107 relations: Abolitionism in the United States, Agnosticism, Albert Benjamin Simpson, Ambrose Bierce, American Civil War, American Heritage (magazine), Arlington National Cemetery, Battle of Shiloh, Benton, Illinois, Biblical criticism, Blasphemy, Bloomington, Illinois, Born Yesterday (1950 film), Center for Inquiry, Charles Grandison Finney, Christian and Missionary Alliance, Colonel Bob Mountain, Confederate States Army, Congregational church, Consequences (Godley & Creme album), D. M. Bennett, David Foster Wallace, Deism, Dobbs Ferry, New York, Dresden, Yates County, New York, Ebon C. Ingersoll, Elmer Gantry, Essay, Freedom From Religion Foundation, Freethought, G. K. Chesterton, Godley & Creme, Golden Age of Freethought, Heart failure, Humanism, Illinois, Illinois Attorney General, James G. Blaine, James Reavis, John A. Logan, John Crenshaw, John Myers Myers, John P. Sanderson, Lawyer, Leaves of Grass, Lexington, Tennessee, Library of Congress, Lyman Abbott, Marion, Illinois, Metropolis, Illinois, ..., Mount Vernon, Illinois, National Register of Historic Places, New Jersey, New York City, Ohio River, Old Shawneetown, Illinois, Orator, P. G. Wodehouse, Panegyric, Peoria, Illinois, Peter Joseph, Philosophy and literature, Political criticism, Poor White, Public speaking, Pulitzer Prize, Raleigh, Illinois, Reading law, Reconstruction era, Redwater, Texas, Religion, Republican Party (United States), Revival meeting, Robert H. Ingersoll, Robert Ingersoll Birthplace, Robert Nisbet, Roller Skates, Ruth Sawyer, Rutherford B. Hayes, Saline County, Illinois, Satire, Sherwood Anderson, Sinclair Lewis, Slavery, Social commentary, Star routes, Suffrage, Sunset Song, Talent show, Ten Commandments, The American Conservative, The Devil's Dictionary, The Mating Season (novel), The Pantagraph, Thomas Paine, Tim Page (music critic), Ulysses (novel), Union Army, United States, Walt Whitman, Washington Bushnell, William Faulkner, William Shakespeare, Willis Allen, Women's rights, Zeitgeist (film series), 11th Regiment Illinois Volunteer Cavalry. Expand index (57 more) » « Shrink index
Abolitionism in the United States was the movement before and during the American Civil War to end slavery in the United States.
Agnosticism is the view that the existence of God, of the divine or the supernatural is unknown or unknowable.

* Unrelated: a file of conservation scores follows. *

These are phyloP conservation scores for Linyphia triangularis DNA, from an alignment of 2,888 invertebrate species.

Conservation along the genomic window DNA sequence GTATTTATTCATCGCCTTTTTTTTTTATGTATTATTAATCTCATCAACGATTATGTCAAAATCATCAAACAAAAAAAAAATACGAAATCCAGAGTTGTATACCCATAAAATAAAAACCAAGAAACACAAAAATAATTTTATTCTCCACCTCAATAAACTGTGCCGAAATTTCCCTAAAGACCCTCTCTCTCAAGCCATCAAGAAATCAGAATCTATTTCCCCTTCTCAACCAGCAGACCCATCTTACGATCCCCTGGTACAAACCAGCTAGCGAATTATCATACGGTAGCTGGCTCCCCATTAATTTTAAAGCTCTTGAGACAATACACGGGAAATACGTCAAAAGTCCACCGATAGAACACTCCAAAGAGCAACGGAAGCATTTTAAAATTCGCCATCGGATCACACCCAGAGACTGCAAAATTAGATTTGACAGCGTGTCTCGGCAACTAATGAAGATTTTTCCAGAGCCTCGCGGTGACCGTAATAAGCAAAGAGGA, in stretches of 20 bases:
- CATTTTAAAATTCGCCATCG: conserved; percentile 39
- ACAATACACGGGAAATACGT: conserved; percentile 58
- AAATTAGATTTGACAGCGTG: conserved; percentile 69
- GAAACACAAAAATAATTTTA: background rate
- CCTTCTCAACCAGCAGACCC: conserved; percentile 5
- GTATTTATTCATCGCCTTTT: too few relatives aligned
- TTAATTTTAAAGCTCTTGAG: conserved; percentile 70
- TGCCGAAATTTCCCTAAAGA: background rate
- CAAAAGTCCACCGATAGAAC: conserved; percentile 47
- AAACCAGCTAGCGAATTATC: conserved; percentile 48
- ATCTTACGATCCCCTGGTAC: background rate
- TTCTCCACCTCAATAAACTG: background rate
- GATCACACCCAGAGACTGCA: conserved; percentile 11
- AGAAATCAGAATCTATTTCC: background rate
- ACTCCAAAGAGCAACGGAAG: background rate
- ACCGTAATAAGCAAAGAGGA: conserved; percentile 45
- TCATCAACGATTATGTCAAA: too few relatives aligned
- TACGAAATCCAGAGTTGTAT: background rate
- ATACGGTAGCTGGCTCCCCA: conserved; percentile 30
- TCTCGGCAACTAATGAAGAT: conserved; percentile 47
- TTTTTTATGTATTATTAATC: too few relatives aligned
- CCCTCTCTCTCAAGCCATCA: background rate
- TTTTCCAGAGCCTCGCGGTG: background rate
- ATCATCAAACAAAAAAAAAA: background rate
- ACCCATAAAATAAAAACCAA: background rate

Albert Benjamin Simpson (December 15, 1843 – October 29, 1919), also known as A. B. Simpson, was a Canadian preacher, theologian, author, and founder of the Christian and Missionary Alliance (C&MA), an evangelical denomination with an emphasis on global evangelism.
Ambrose Gwinnett Bierce (June 24, 1842 – circa 1914) was an American short story writer, journalist, poet, and Civil War veteran.
The American Civil War (also known by other names) was a war fought in the United States from 1861 to 1865.
American Heritage is a magazine dedicated to covering the history of the United States of America for a mainstream readership.
Arlington National Cemetery is a United States military cemetery in Arlington County, Virginia, across the Potomac River from Washington, D.C., in whose the dead of the nation's conflicts have been buried, beginning with the Civil War, as well as reinterred dead from earlier wars.
The Battle of Shiloh (also known as the Battle of Pittsburg Landing) was a battle in the Western Theater of the American Civil War, fought April 6–7, 1862, in southwestern Tennessee.
Benton is a city in Franklin County, Illinois, United States.
Biblical criticism is a philosophical and methodological approach to studying the Bible, using neutral non-sectarian judgment, that grew out of the scientific thinking of the Age of Reason (1700–1789).
Blasphemy is the act of insulting or showing contempt or lack of reverence to a deity, or sacred things, or toward something considered sacred or inviolable.
Bloomington is a city in and the county seat of McLean County, Illinois, United States.
Born Yesterday is a 1950 American comedy-drama film directed by George Cukor.
The Center for Inquiry (CFI) is a nonprofit educational organization.
Charles Grandison Finney (August 29, 1792 – August 16, 1875) was an American Presbyterian minister and leader in the Second Great Awakening in the United States.
The Christian and Missionary Alliance (C&MA) is an evangelical Protestant denomination within the holiness movement of Christianity.
Colonel Bob is a summit in the Colonel Bob Wilderness, on the Olympic Peninsula in Washington state.
The Confederate States Army (C.S.A.) was the military land force of the Confederate States of America (Confederacy) during the American Civil War (1861–1865).